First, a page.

Each week, The Argosy asks a member of the Sackville community to create a mixtape playlist on a theme or topic of their choosing.
I love music. Cliché? Maybe, but it is also true. If you come into my office you’ll usually hear something playing in the background—jazz, blues, classical, bluegrass. I like to work with an instrumental backdrop. If you see me out walking my dogs, chances are I will have my headphones on. When I’m at home, my partner and I have the record player going constantly.
Frequently, music finds its way into the literary courses I teach. This semester I am teaching a class on writing by women in the twentieth and twenty-first centuries (English 3661). Rather than try to move chronologically in this class, we are looking at thematic clusters that allow us to compare writing from a variety of historical and cultural contexts. I’ve been working on a playlist to accompany the syllabus. For me, unexpected connections come from unexpected mashups. I’ve suggested some textual pairings from the course (and some not on the syllabus at this time), but they are only suggestions. Here it is so far:
“Bang! Bang!”—Le Tigre (From the Desk of Mr. Lady)
This song is a response to the shooting of unarmed African immigrant Amadu Diallo by members of the NYPD Street Crimes Unit. Four officers shot Diallo forty-one times. This song calls out police brutality and racial profiling and calls on the public to demand justice. We listened to this song after reading June Jordan’s “Poem About Police Violence.”
“Work Song”—Nina Simone (Forbidden Fruit)
Nina Simone’s “Work Song” personifies an incarcerated woman’s experience. It also acknowledges and riffs on the structure and style of call and response singing that took place amongst chain gang workers. This song lets us think about the gender of work as well as the gender and racialization of incarceration. We listened to it alongside reading Virginia Woolf and Alice Walker.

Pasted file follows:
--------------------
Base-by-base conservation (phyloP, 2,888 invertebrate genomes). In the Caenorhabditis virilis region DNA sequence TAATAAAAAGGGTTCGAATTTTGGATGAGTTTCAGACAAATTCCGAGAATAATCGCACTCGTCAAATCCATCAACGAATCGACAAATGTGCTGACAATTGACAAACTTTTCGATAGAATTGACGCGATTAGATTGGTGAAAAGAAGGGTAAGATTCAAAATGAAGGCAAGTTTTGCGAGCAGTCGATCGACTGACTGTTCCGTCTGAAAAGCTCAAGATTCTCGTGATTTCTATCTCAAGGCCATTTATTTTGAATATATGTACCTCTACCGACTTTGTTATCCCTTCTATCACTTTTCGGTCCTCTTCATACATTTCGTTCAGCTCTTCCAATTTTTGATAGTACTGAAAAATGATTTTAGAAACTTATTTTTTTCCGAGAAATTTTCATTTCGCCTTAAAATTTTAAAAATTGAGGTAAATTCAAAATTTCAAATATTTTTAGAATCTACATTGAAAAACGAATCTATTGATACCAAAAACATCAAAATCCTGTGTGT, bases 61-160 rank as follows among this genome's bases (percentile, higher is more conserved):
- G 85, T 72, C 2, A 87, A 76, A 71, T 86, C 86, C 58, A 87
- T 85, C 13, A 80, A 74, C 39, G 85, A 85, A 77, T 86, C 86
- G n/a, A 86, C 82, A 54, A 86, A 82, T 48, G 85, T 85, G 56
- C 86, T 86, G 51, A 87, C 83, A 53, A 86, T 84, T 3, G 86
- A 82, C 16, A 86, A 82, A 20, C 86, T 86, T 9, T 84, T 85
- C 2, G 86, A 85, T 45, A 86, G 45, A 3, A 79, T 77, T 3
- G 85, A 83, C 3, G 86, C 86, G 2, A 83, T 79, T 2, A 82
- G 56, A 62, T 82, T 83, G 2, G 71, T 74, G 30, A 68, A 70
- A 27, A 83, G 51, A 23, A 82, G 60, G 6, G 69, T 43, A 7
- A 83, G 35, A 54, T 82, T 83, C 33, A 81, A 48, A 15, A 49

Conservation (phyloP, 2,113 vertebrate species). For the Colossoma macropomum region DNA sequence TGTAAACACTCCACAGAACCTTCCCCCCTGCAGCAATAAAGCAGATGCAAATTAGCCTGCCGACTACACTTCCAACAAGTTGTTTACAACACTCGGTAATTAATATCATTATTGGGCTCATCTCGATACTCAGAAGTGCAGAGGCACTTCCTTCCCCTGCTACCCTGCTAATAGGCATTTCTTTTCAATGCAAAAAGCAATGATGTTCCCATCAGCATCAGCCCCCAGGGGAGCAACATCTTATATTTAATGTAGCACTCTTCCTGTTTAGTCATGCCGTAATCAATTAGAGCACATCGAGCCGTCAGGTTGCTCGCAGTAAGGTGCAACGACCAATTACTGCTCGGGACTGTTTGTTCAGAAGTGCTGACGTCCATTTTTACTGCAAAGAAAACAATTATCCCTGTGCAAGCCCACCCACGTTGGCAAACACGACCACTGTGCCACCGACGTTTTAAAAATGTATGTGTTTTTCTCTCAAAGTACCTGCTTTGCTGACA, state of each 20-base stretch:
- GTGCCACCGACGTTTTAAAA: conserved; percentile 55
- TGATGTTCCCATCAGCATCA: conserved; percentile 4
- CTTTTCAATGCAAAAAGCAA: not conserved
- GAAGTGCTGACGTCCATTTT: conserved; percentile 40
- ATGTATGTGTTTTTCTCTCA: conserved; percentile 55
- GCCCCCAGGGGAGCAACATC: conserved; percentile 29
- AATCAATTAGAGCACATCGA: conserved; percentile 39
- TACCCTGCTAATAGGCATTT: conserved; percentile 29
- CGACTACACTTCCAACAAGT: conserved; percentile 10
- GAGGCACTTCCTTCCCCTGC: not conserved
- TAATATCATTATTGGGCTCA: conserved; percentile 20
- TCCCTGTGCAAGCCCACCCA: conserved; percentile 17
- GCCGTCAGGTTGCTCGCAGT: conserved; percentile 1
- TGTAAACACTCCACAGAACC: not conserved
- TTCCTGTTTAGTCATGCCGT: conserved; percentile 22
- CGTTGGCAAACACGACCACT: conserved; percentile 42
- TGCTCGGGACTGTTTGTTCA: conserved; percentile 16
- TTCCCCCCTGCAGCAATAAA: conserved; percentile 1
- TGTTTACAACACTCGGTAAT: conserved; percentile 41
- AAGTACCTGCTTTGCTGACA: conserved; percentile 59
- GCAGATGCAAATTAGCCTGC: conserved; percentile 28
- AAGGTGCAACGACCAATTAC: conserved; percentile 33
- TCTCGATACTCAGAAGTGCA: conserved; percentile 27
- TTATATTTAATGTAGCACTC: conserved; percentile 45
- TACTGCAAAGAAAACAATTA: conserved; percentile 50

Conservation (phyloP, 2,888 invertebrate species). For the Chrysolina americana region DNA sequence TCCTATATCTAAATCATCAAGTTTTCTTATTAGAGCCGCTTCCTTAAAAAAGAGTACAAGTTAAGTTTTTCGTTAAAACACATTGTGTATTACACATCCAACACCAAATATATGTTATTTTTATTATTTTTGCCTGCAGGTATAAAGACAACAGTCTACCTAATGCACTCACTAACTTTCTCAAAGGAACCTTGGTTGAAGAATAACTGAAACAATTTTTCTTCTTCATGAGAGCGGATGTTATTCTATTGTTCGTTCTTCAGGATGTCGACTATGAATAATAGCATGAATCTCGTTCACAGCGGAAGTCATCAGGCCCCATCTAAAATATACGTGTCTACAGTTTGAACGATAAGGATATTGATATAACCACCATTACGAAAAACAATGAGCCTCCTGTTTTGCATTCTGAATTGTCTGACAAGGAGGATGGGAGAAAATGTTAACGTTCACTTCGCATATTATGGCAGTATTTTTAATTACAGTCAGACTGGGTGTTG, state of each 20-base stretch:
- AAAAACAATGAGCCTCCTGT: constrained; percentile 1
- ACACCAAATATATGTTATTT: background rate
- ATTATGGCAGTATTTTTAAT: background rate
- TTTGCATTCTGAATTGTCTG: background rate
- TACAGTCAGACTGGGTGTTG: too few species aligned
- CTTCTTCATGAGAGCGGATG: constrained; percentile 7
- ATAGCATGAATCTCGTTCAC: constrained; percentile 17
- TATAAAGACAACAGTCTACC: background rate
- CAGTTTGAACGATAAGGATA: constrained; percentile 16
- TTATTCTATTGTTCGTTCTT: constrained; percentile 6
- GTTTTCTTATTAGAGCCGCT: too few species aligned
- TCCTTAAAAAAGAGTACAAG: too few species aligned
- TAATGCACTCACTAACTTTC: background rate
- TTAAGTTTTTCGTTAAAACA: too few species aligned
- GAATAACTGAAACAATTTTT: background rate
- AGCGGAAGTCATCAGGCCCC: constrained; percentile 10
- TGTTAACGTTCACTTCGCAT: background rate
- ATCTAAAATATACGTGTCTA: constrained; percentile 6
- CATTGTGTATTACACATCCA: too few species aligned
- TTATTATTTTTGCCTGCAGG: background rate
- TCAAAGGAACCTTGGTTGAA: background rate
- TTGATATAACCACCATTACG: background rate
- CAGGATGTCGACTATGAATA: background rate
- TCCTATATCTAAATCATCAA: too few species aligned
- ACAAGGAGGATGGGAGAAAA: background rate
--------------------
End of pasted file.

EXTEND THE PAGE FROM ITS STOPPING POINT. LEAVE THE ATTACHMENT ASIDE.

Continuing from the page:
“Rise to the Sun”—Alabama Shakes (Boys & Girls)
Because sometimes work structures everything else and you just need a good, loud, rocking rhythm to get through the day. I’d pair this with Susan Glaspell’s “Trifles” or Clarice Lispector’s The Hour of the Star.
“Ancestors”—Tanya Tagaq & Bjork (Sinaa)
Tagaq’s contemporary innovations on traditional Inuk throat singing and Bjork’s radicalisms are brought together in a search for, and a construction of, a kind of ancestry. Collaborative work by poets Rita Wong and Larissa Lai would make a great intertext.
“Snowfalls in November”— Julie Doiron
(Julie Doiron/Okkervil River)
We did a unit on representations and negotiations of motherhood. I love the way this song both acknowledges and alters our expectations. Diane di Prima’s “Song for Baby O” might make an interesting comparison.
“Battle Cry”—Angel Haze
A former student recommended this album to me when I was crowd-sourcing songs by women or women-identified artists who are categorized as ‘strong’, ‘innovative’, ‘cutting-edge’, and ‘risk-taking’. I might read this alongside Mina Loy’s “Feminist Manifesto” and the Combahee River Collective’s “Manifesto.”
Kathleen Hanna recorded this album when she was on a break from Bikini Kill. “Tania” is a song about female friendship. Toni Morrison’s Sula is the first text that comes to mind.
“Queen of Apologies”—The Sounds
(Dying to Say This To You)
This song is a deft negotiation of the ways in which apologizing can become gendered.
“We Can’t Be Lovers With These Guns On Each Other”—Rae Spoon
(Love Is a Hunter)
Heteronormative bar pickups get turned on their heads. Listen while reading Ivan E. Coyote’s Stone Butch Blues.
Poetic innovation? Check. Refutation of feminine stereotypes? Yes. Intertextual references to literary figures? Indeed. Listen to this while reading Lisa Robertson’s XEclogue, which brings in Smith, Lady Mary Wortley Montagu, and Virgil.